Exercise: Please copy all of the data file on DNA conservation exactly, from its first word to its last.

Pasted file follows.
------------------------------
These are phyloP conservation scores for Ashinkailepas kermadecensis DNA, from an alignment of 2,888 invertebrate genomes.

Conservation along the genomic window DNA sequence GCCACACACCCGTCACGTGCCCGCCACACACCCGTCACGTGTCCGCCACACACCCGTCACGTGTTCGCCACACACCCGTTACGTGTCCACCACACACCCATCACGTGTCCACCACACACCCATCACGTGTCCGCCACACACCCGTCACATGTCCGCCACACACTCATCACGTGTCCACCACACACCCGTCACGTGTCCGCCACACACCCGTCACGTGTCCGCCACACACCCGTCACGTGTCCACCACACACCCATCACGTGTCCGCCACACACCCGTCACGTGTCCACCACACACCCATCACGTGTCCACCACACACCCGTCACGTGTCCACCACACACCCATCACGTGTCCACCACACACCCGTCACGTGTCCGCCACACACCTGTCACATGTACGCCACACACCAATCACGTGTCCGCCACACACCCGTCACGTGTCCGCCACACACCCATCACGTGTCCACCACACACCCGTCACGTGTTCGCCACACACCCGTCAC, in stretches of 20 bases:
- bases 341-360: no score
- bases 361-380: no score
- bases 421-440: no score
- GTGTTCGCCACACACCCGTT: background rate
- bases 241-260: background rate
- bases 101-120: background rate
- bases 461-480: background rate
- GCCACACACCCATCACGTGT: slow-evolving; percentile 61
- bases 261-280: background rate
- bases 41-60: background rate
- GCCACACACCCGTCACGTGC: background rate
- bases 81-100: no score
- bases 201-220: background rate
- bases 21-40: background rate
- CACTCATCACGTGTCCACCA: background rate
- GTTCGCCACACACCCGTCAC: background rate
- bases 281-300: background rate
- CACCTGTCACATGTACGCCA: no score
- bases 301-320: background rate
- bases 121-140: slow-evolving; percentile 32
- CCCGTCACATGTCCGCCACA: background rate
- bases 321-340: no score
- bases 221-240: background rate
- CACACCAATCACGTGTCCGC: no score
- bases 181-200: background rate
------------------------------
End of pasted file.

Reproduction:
These are phyloP conservation scores for Ashinkailepas kermadecensis DNA, from an alignment of 2,888 invertebrate genomes.

Conservation along the genomic window DNA sequence GCCACACACCCGTCACGTGCCCGCCACACACCCGTCACGTGTCCGCCACACACCCGTCACGTGTTCGCCACACACCCGTTACGTGTCCACCACACACCCATCACGTGTCCACCACACACCCATCACGTGTCCGCCACACACCCGTCACATGTCCGCCACACACTCATCACGTGTCCACCACACACCCGTCACGTGTCCGCCACACACCCGTCACGTGTCCGCCACACACCCGTCACGTGTCCACCACACACCCATCACGTGTCCGCCACACACCCGTCACGTGTCCACCACACACCCATCACGTGTCCACCACACACCCGTCACGTGTCCACCACACACCCATCACGTGTCCACCACACACCCGTCACGTGTCCGCCACACACCTGTCACATGTACGCCACACACCAATCACGTGTCCGCCACACACCCGTCACGTGTCCGCCACACACCCATCACGTGTCCACCACACACCCGTCACGTGTTCGCCACACACCCGTCAC, in stretches of 20 bases:
- bases 341-360: no score
- bases 361-380: no score
- bases 421-440: no score
- GTGTTCGCCACACACCCGTT: background rate
- bases 241-260: background rate
- bases 101-120: background rate
- bases 461-480: background rate
- GCCACACACCCATCACGTGT: slow-evolving; percentile 61
- bases 261-280: background rate
- bases 41-60: background rate
- GCCACACACCCGTCACGTGC: background rate
- bases 81-100: no score
- bases 201-220: background rate
- bases 21-40: background rate
- CACTCATCACGTGTCCACCA: background rate
- GTTCGCCACACACCCGTCAC: background rate
- bases 281-300: background rate
- CACCTGTCACATGTACGCCA: no score
- bases 301-320: background rate
- bases 121-140: slow-evolving; percentile 32
- CCCGTCACATGTCCGCCACA: background rate
- bases 321-340: no score
- bases 221-240: background rate
- CACACCAATCACGTGTCCGC: no score
- bases 181-200: background rate